While cases of COVID-19 are skyrocketing around the country, activity is extremely low for the virus we usually see in the winter months: the flu.
Hospitals have been bracing for a possible "twindemic" this winter, a simultaneous outbreak of flu while COVID-19 also surges, but data shows influenza activity remains unusually low right now.
Dr. William Schaffner from Vanderbilt University Medical Center said there are a few possible explanations.
"Flu is imported into the United States from other parts of the world, and travel, because of COVID, has been weighed down. Then, of course, most of us are out there wearing masks, social distancing," Schaffner said.
Who spreads the flu may play a role. Schaffner said while COVID in many cases is spread by adults, kids are the group that tend to spread flu in our communities.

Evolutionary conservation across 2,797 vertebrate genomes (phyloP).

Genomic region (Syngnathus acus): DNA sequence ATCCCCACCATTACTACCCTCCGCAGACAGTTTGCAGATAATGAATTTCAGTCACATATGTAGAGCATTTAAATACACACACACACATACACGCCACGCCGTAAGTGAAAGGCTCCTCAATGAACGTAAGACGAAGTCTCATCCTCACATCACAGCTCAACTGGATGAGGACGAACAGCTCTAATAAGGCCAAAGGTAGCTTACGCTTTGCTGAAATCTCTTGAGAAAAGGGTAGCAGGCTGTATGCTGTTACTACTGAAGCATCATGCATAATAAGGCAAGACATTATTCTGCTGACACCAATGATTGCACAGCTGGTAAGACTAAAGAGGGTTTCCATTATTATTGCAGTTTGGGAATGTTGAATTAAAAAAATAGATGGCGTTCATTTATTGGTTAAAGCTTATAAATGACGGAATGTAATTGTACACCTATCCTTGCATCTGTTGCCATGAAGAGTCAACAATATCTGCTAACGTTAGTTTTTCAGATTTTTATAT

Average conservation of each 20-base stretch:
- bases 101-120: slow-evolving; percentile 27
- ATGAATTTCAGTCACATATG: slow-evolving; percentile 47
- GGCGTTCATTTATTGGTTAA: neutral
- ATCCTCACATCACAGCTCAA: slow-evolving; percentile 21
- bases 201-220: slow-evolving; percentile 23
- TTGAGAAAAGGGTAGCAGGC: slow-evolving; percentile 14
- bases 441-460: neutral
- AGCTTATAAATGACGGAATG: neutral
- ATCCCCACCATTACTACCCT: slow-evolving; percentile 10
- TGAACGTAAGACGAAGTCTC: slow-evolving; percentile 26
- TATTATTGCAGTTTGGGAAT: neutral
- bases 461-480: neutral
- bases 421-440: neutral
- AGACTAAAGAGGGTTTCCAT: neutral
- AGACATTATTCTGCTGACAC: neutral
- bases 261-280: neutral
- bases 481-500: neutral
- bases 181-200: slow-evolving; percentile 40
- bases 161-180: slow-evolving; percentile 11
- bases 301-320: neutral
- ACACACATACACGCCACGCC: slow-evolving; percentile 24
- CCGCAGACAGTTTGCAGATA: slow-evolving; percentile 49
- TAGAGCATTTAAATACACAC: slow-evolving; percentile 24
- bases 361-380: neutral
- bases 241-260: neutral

"Now, a lot of virtual schooling goes on. And when you do go to school, children are wearing masks, social distancing. So, I think the main reason is that children are not sharing this virus amongst themselves," he said.
Also, a record number of flu vaccines were produced for this season. The CDC reports more than half of adults were vaccinated by the end of December, higher than the same time in prior seasons.
About 75 million doses of the flu vaccine have been administered so far this season to adults.
"After all of these holiday get-togethers. I'm worried that this 'twindemic' could still occur in January, late January, into February. There's still plenty of time," Schaffner said.
Which is why social distancing, mask wearing, handwashing and staying home when sick are more important than ever.